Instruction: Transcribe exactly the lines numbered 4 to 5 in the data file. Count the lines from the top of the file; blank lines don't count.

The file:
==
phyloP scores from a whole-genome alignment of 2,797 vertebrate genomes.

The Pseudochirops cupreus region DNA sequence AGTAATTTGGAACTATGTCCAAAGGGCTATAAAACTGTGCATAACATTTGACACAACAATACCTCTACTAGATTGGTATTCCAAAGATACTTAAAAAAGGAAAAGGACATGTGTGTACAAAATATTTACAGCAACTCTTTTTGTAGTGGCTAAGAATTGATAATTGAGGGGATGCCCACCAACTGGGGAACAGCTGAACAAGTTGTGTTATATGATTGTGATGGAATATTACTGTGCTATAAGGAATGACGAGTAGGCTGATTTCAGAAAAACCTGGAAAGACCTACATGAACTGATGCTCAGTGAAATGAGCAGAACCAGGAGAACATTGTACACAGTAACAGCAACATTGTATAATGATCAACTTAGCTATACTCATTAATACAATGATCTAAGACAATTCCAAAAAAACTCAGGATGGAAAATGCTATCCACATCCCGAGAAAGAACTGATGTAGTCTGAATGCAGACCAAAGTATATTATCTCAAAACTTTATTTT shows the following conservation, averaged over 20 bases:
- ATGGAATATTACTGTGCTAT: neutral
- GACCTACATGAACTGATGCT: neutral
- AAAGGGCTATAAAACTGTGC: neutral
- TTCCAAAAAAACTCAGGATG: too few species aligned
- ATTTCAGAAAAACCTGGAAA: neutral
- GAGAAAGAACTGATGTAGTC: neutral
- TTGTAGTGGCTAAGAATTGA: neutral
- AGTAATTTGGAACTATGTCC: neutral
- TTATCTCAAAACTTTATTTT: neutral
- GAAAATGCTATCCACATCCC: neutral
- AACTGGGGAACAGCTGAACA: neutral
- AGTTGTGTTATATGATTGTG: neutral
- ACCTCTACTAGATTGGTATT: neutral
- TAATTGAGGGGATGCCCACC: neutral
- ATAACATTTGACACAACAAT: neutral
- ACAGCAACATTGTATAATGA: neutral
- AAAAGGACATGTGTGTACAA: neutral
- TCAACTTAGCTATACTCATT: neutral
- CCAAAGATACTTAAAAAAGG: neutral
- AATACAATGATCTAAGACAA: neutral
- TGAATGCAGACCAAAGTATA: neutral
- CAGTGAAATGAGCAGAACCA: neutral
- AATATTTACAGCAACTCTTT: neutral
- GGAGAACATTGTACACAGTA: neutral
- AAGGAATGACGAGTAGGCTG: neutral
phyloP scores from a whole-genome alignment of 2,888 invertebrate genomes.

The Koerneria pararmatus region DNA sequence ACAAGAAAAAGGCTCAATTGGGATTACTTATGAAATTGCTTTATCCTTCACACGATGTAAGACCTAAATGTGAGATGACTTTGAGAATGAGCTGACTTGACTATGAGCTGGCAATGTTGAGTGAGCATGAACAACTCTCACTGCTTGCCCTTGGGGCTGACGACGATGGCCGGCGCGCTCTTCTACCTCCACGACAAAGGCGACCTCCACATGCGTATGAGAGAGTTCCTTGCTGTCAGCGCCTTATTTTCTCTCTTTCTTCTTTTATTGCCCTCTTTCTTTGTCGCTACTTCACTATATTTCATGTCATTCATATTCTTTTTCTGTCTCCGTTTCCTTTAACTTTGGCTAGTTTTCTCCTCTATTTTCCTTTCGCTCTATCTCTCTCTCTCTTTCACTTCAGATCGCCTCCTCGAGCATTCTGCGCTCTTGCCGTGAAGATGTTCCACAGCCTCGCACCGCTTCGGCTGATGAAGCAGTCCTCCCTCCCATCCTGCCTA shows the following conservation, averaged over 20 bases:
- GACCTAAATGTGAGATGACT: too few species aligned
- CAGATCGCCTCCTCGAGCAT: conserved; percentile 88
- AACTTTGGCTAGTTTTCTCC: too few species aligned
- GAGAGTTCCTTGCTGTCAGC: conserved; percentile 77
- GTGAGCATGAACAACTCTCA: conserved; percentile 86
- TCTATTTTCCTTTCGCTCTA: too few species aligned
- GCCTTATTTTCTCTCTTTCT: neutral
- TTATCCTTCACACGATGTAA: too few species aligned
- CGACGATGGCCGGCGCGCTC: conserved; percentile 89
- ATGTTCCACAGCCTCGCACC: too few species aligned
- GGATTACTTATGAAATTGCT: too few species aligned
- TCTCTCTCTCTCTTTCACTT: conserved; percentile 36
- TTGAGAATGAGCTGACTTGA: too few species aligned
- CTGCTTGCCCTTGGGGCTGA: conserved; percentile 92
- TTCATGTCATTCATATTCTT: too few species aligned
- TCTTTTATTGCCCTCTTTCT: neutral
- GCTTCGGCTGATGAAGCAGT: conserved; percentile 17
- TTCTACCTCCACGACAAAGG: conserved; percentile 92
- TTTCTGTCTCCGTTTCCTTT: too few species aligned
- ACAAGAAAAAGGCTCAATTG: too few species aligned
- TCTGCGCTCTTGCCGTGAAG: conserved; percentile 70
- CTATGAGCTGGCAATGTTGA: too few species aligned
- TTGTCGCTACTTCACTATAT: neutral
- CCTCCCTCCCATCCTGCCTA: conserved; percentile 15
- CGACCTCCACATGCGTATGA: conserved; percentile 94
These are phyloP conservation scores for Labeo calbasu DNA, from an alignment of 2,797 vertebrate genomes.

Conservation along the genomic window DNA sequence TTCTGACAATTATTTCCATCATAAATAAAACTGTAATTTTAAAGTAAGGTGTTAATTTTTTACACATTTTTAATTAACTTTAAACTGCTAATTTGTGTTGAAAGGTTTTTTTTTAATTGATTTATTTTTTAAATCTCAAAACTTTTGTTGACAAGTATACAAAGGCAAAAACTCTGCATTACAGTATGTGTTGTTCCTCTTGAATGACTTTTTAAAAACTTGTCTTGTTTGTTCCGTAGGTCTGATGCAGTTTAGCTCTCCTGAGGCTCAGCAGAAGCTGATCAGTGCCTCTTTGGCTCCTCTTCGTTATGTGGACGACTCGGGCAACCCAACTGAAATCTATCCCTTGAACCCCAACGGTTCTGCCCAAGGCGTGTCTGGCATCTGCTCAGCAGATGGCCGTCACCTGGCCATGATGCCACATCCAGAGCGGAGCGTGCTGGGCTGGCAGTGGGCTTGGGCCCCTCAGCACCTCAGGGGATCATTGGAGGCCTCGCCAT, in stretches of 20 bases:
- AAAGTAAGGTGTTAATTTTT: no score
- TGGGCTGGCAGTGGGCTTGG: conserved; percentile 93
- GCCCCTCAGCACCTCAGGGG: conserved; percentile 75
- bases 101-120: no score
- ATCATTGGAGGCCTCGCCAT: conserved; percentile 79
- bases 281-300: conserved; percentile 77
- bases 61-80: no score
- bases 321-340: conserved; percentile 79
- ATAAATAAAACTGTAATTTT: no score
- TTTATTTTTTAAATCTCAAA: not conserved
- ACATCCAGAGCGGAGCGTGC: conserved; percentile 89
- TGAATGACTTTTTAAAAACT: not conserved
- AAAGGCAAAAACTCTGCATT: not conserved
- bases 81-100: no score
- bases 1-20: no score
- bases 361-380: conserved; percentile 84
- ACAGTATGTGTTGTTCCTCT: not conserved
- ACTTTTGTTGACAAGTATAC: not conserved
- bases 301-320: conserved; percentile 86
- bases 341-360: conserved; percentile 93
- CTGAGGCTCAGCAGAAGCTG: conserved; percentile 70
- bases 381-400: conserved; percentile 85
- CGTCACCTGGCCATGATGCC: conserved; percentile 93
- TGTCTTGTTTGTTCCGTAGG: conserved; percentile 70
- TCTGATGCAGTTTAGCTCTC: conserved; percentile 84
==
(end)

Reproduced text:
- GACCTACATGAACTGATGCT: neutral
- AAAGGGCTATAAAACTGTGC: neutral